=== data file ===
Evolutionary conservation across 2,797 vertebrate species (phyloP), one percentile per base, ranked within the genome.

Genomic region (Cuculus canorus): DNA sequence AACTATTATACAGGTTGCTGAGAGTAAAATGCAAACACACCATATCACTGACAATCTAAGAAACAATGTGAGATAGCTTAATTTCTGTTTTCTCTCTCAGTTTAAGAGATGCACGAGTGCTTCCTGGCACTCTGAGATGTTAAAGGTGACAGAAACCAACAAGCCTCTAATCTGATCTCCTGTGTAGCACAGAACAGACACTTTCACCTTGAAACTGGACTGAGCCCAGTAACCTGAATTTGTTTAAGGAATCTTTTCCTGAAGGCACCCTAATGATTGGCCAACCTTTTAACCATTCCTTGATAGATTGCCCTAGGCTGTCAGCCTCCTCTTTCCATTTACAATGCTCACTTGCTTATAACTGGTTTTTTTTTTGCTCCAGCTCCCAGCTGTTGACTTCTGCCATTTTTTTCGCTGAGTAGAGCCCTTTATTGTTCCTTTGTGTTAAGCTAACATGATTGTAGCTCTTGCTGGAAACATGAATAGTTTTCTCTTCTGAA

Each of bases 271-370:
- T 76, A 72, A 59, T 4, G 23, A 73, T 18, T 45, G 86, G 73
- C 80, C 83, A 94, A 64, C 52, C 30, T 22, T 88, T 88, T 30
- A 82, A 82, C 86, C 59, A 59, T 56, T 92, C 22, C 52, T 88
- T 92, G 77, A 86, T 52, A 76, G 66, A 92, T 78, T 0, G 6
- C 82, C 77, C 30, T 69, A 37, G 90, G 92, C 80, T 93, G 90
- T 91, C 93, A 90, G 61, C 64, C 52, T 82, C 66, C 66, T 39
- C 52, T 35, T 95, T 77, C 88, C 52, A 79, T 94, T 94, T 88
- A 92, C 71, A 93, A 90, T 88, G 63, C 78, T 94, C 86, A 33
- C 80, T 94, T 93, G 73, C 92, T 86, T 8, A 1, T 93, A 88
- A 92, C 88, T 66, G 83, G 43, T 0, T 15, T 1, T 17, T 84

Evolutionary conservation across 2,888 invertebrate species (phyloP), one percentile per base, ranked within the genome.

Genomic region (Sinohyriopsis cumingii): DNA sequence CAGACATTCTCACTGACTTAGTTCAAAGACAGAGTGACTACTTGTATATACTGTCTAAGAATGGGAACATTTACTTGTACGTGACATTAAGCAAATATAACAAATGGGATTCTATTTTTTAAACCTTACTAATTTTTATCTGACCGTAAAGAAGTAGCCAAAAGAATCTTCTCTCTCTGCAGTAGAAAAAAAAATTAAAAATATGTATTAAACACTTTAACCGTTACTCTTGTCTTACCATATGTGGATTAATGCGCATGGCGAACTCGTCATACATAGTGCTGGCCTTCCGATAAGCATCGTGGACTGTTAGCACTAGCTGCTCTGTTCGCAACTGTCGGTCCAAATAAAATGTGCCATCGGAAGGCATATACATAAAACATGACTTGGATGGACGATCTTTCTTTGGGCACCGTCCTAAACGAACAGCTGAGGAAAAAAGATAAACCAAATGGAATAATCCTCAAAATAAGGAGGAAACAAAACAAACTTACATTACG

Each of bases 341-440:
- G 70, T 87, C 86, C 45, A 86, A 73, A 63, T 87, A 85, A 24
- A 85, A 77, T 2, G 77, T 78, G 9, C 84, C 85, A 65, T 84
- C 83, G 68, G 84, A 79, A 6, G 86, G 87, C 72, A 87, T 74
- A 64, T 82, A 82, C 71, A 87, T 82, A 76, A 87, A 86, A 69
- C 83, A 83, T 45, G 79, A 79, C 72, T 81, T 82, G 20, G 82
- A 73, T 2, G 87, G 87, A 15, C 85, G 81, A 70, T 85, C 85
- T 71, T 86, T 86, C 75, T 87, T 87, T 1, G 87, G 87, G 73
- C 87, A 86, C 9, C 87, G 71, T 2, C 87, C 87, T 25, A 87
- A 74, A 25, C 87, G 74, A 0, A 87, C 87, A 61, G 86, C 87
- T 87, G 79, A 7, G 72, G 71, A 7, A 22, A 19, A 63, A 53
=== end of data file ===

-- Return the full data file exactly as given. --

Evolutionary conservation across 2,797 vertebrate species (phyloP), one percentile per base, ranked within the genome.

Genomic region (Cuculus canorus): DNA sequence AACTATTATACAGGTTGCTGAGAGTAAAATGCAAACACACCATATCACTGACAATCTAAGAAACAATGTGAGATAGCTTAATTTCTGTTTTCTCTCTCAGTTTAAGAGATGCACGAGTGCTTCCTGGCACTCTGAGATGTTAAAGGTGACAGAAACCAACAAGCCTCTAATCTGATCTCCTGTGTAGCACAGAACAGACACTTTCACCTTGAAACTGGACTGAGCCCAGTAACCTGAATTTGTTTAAGGAATCTTTTCCTGAAGGCACCCTAATGATTGGCCAACCTTTTAACCATTCCTTGATAGATTGCCCTAGGCTGTCAGCCTCCTCTTTCCATTTACAATGCTCACTTGCTTATAACTGGTTTTTTTTTTGCTCCAGCTCCCAGCTGTTGACTTCTGCCATTTTTTTCGCTGAGTAGAGCCCTTTATTGTTCCTTTGTGTTAAGCTAACATGATTGTAGCTCTTGCTGGAAACATGAATAGTTTTCTCTTCTGAA

Each of bases 271-370:
- T 76, A 72, A 59, T 4, G 23, A 73, T 18, T 45, G 86, G 73
- C 80, C 83, A 94, A 64, C 52, C 30, T 22, T 88, T 88, T 30
- A 82, A 82, C 86, C 59, A 59, T 56, T 92, C 22, C 52, T 88
- T 92, G 77, A 86, T 52, A 76, G 66, A 92, T 78, T 0, G 6
- C 82, C 77, C 30, T 69, A 37, G 90, G 92, C 80, T 93, G 90
- T 91, C 93, A 90, G 61, C 64, C 52, T 82, C 66, C 66, T 39
- C 52, T 35, T 95, T 77, C 88, C 52, A 79, T 94, T 94, T 88
- A 92, C 71, A 93, A 90, T 88, G 63, C 78, T 94, C 86, A 33
- C 80, T 94, T 93, G 73, C 92, T 86, T 8, A 1, T 93, A 88
- A 92, C 88, T 66, G 83, G 43, T 0, T 15, T 1, T 17, T 84

Evolutionary conservation across 2,888 invertebrate species (phyloP), one percentile per base, ranked within the genome.

Genomic region (Sinohyriopsis cumingii): DNA sequence CAGACATTCTCACTGACTTAGTTCAAAGACAGAGTGACTACTTGTATATACTGTCTAAGAATGGGAACATTTACTTGTACGTGACATTAAGCAAATATAACAAATGGGATTCTATTTTTTAAACCTTACTAATTTTTATCTGACCGTAAAGAAGTAGCCAAAAGAATCTTCTCTCTCTGCAGTAGAAAAAAAAATTAAAAATATGTATTAAACACTTTAACCGTTACTCTTGTCTTACCATATGTGGATTAATGCGCATGGCGAACTCGTCATACATAGTGCTGGCCTTCCGATAAGCATCGTGGACTGTTAGCACTAGCTGCTCTGTTCGCAACTGTCGGTCCAAATAAAATGTGCCATCGGAAGGCATATACATAAAACATGACTTGGATGGACGATCTTTCTTTGGGCACCGTCCTAAACGAACAGCTGAGGAAAAAAGATAAACCAAATGGAATAATCCTCAAAATAAGGAGGAAACAAAACAAACTTACATTACG

Each of bases 341-440:
- G 70, T 87, C 86, C 45, A 86, A 73, A 63, T 87, A 85, A 24
- A 85, A 77, T 2, G 77, T 78, G 9, C 84, C 85, A 65, T 84
- C 83, G 68, G 84, A 79, A 6, G 86, G 87, C 72, A 87, T 74
- A 64, T 82, A 82, C 71, A 87, T 82, A 76, A 87, A 86, A 69
- C 83, A 83, T 45, G 79, A 79, C 72, T 81, T 82, G 20, G 82
- A 73, T 2, G 87, G 87, A 15, C 85, G 81, A 70, T 85, C 85
- T 71, T 86, T 86, C 75, T 87, T 87, T 1, G 87, G 87, G 73
- C 87, A 86, C 9, C 87, G 71, T 2, C 87, C 87, T 25, A 87
- A 74, A 25, C 87, G 74, A 0, A 87, C 87, A 61, G 86, C 87
- T 87, G 79, A 7, G 72, G 71, A 7, A 22, A 19, A 63, A 53